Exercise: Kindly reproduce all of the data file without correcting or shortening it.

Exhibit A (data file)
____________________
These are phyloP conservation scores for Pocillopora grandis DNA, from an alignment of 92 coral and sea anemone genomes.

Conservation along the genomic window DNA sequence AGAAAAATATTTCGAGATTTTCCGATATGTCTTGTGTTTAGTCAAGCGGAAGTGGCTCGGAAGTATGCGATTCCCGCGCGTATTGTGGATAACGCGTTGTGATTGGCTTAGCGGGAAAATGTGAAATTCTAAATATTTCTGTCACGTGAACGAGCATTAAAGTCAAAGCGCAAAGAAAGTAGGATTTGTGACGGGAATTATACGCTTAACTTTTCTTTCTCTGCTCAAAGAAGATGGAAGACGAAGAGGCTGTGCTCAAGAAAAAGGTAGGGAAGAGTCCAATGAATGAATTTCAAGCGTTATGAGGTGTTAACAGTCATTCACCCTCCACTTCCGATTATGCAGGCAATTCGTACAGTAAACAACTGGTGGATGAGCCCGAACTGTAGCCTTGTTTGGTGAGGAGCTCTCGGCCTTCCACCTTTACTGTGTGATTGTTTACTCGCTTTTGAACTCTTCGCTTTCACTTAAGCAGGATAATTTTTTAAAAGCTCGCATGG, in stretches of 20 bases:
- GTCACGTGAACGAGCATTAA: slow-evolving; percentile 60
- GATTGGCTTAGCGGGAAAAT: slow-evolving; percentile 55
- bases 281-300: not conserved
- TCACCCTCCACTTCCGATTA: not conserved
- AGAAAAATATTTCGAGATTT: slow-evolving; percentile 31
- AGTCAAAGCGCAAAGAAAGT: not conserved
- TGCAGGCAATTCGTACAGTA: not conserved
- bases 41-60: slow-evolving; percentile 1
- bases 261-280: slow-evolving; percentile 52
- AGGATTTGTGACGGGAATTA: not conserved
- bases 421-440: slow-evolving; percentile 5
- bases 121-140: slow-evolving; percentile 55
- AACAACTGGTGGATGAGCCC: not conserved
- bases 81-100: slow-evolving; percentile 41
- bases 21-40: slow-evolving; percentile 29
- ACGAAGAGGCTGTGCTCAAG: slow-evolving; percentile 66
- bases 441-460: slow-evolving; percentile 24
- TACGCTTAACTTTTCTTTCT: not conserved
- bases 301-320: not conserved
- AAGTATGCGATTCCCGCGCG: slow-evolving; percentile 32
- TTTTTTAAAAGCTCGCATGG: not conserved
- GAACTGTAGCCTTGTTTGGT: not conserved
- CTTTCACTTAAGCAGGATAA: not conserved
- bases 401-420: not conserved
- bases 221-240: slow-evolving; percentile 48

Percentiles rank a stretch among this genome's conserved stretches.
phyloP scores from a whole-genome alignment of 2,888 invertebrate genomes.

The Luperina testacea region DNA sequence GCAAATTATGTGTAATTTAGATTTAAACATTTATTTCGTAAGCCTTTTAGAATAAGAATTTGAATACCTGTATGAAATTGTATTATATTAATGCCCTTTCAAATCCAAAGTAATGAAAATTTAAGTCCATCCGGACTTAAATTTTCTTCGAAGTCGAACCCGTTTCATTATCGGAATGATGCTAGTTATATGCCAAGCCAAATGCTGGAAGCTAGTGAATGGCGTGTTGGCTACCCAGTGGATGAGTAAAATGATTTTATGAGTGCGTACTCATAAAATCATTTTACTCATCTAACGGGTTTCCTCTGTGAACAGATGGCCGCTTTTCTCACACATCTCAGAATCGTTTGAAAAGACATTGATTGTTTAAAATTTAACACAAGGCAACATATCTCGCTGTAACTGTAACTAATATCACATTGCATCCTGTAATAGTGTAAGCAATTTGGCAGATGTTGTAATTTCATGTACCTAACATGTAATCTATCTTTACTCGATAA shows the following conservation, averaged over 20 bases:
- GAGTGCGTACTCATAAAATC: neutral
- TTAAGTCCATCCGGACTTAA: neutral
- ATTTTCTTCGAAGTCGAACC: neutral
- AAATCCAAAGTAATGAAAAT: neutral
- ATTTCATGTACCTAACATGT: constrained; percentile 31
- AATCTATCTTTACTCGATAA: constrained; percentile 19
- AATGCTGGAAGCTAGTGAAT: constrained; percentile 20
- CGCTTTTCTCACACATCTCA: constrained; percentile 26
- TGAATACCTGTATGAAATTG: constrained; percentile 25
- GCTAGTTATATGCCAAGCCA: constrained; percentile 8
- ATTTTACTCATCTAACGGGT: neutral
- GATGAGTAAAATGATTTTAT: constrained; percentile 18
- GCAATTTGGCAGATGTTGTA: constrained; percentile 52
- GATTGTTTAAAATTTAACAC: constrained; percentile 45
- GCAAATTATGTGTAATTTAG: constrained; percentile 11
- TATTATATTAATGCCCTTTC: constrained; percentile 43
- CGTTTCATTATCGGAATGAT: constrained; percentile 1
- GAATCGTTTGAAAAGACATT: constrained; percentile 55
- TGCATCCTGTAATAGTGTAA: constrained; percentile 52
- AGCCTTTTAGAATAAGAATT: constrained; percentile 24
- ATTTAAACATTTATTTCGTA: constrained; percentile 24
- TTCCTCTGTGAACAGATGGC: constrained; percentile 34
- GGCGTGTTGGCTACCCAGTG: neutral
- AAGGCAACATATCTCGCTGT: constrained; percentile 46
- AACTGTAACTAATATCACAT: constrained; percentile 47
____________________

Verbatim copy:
These are phyloP conservation scores for Pocillopora grandis DNA, from an alignment of 92 coral and sea anemone genomes.

Conservation along the genomic window DNA sequence AGAAAAATATTTCGAGATTTTCCGATATGTCTTGTGTTTAGTCAAGCGGAAGTGGCTCGGAAGTATGCGATTCCCGCGCGTATTGTGGATAACGCGTTGTGATTGGCTTAGCGGGAAAATGTGAAATTCTAAATATTTCTGTCACGTGAACGAGCATTAAAGTCAAAGCGCAAAGAAAGTAGGATTTGTGACGGGAATTATACGCTTAACTTTTCTTTCTCTGCTCAAAGAAGATGGAAGACGAAGAGGCTGTGCTCAAGAAAAAGGTAGGGAAGAGTCCAATGAATGAATTTCAAGCGTTATGAGGTGTTAACAGTCATTCACCCTCCACTTCCGATTATGCAGGCAATTCGTACAGTAAACAACTGGTGGATGAGCCCGAACTGTAGCCTTGTTTGGTGAGGAGCTCTCGGCCTTCCACCTTTACTGTGTGATTGTTTACTCGCTTTTGAACTCTTCGCTTTCACTTAAGCAGGATAATTTTTTAAAAGCTCGCATGG, in stretches of 20 bases:
- GTCACGTGAACGAGCATTAA: slow-evolving; percentile 60
- GATTGGCTTAGCGGGAAAAT: slow-evolving; percentile 55
- bases 281-300: not conserved
- TCACCCTCCACTTCCGATTA: not conserved
- AGAAAAATATTTCGAGATTT: slow-evolving; percentile 31
- AGTCAAAGCGCAAAGAAAGT: not conserved
- TGCAGGCAATTCGTACAGTA: not conserved
- bases 41-60: slow-evolving; percentile 1
- bases 261-280: slow-evolving; percentile 52
- AGGATTTGTGACGGGAATTA: not conserved
- bases 421-440: slow-evolving; percentile 5
- bases 121-140: slow-evolving; percentile 55
- AACAACTGGTGGATGAGCCC: not conserved
- bases 81-100: slow-evolving; percentile 41
- bases 21-40: slow-evolving; percentile 29
- ACGAAGAGGCTGTGCTCAAG: slow-evolving; percentile 66
- bases 441-460: slow-evolving; percentile 24
- TACGCTTAACTTTTCTTTCT: not conserved
- bases 301-320: not conserved
- AAGTATGCGATTCCCGCGCG: slow-evolving; percentile 32
- TTTTTTAAAAGCTCGCATGG: not conserved
- GAACTGTAGCCTTGTTTGGT: not conserved
- CTTTCACTTAAGCAGGATAA: not conserved
- bases 401-420: not conserved
- bases 221-240: slow-evolving; percentile 48

Percentiles rank a stretch among this genome's conserved stretches.
phyloP scores from a whole-genome alignment of 2,888 invertebrate genomes.

The Luperina testacea region DNA sequence GCAAATTATGTGTAATTTAGATTTAAACATTTATTTCGTAAGCCTTTTAGAATAAGAATTTGAATACCTGTATGAAATTGTATTATATTAATGCCCTTTCAAATCCAAAGTAATGAAAATTTAAGTCCATCCGGACTTAAATTTTCTTCGAAGTCGAACCCGTTTCATTATCGGAATGATGCTAGTTATATGCCAAGCCAAATGCTGGAAGCTAGTGAATGGCGTGTTGGCTACCCAGTGGATGAGTAAAATGATTTTATGAGTGCGTACTCATAAAATCATTTTACTCATCTAACGGGTTTCCTCTGTGAACAGATGGCCGCTTTTCTCACACATCTCAGAATCGTTTGAAAAGACATTGATTGTTTAAAATTTAACACAAGGCAACATATCTCGCTGTAACTGTAACTAATATCACATTGCATCCTGTAATAGTGTAAGCAATTTGGCAGATGTTGTAATTTCATGTACCTAACATGTAATCTATCTTTACTCGATAA shows the following conservation, averaged over 20 bases:
- GAGTGCGTACTCATAAAATC: neutral
- TTAAGTCCATCCGGACTTAA: neutral
- ATTTTCTTCGAAGTCGAACC: neutral
- AAATCCAAAGTAATGAAAAT: neutral
- ATTTCATGTACCTAACATGT: constrained; percentile 31
- AATCTATCTTTACTCGATAA: constrained; percentile 19
- AATGCTGGAAGCTAGTGAAT: constrained; percentile 20
- CGCTTTTCTCACACATCTCA: constrained; percentile 26
- TGAATACCTGTATGAAATTG: constrained; percentile 25
- GCTAGTTATATGCCAAGCCA: constrained; percentile 8
- ATTTTACTCATCTAACGGGT: neutral
- GATGAGTAAAATGATTTTAT: constrained; percentile 18
- GCAATTTGGCAGATGTTGTA: constrained; percentile 52
- GATTGTTTAAAATTTAACAC: constrained; percentile 45
- GCAAATTATGTGTAATTTAG: constrained; percentile 11
- TATTATATTAATGCCCTTTC: constrained; percentile 43
- CGTTTCATTATCGGAATGAT: constrained; percentile 1
- GAATCGTTTGAAAAGACATT: constrained; percentile 55
- TGCATCCTGTAATAGTGTAA: constrained; percentile 52
- AGCCTTTTAGAATAAGAATT: constrained; percentile 24
- ATTTAAACATTTATTTCGTA: constrained; percentile 24
- TTCCTCTGTGAACAGATGGC: constrained; percentile 34
- GGCGTGTTGGCTACCCAGTG: neutral
- AAGGCAACATATCTCGCTGT: constrained; percentile 46
- AACTGTAACTAATATCACAT: constrained; percentile 47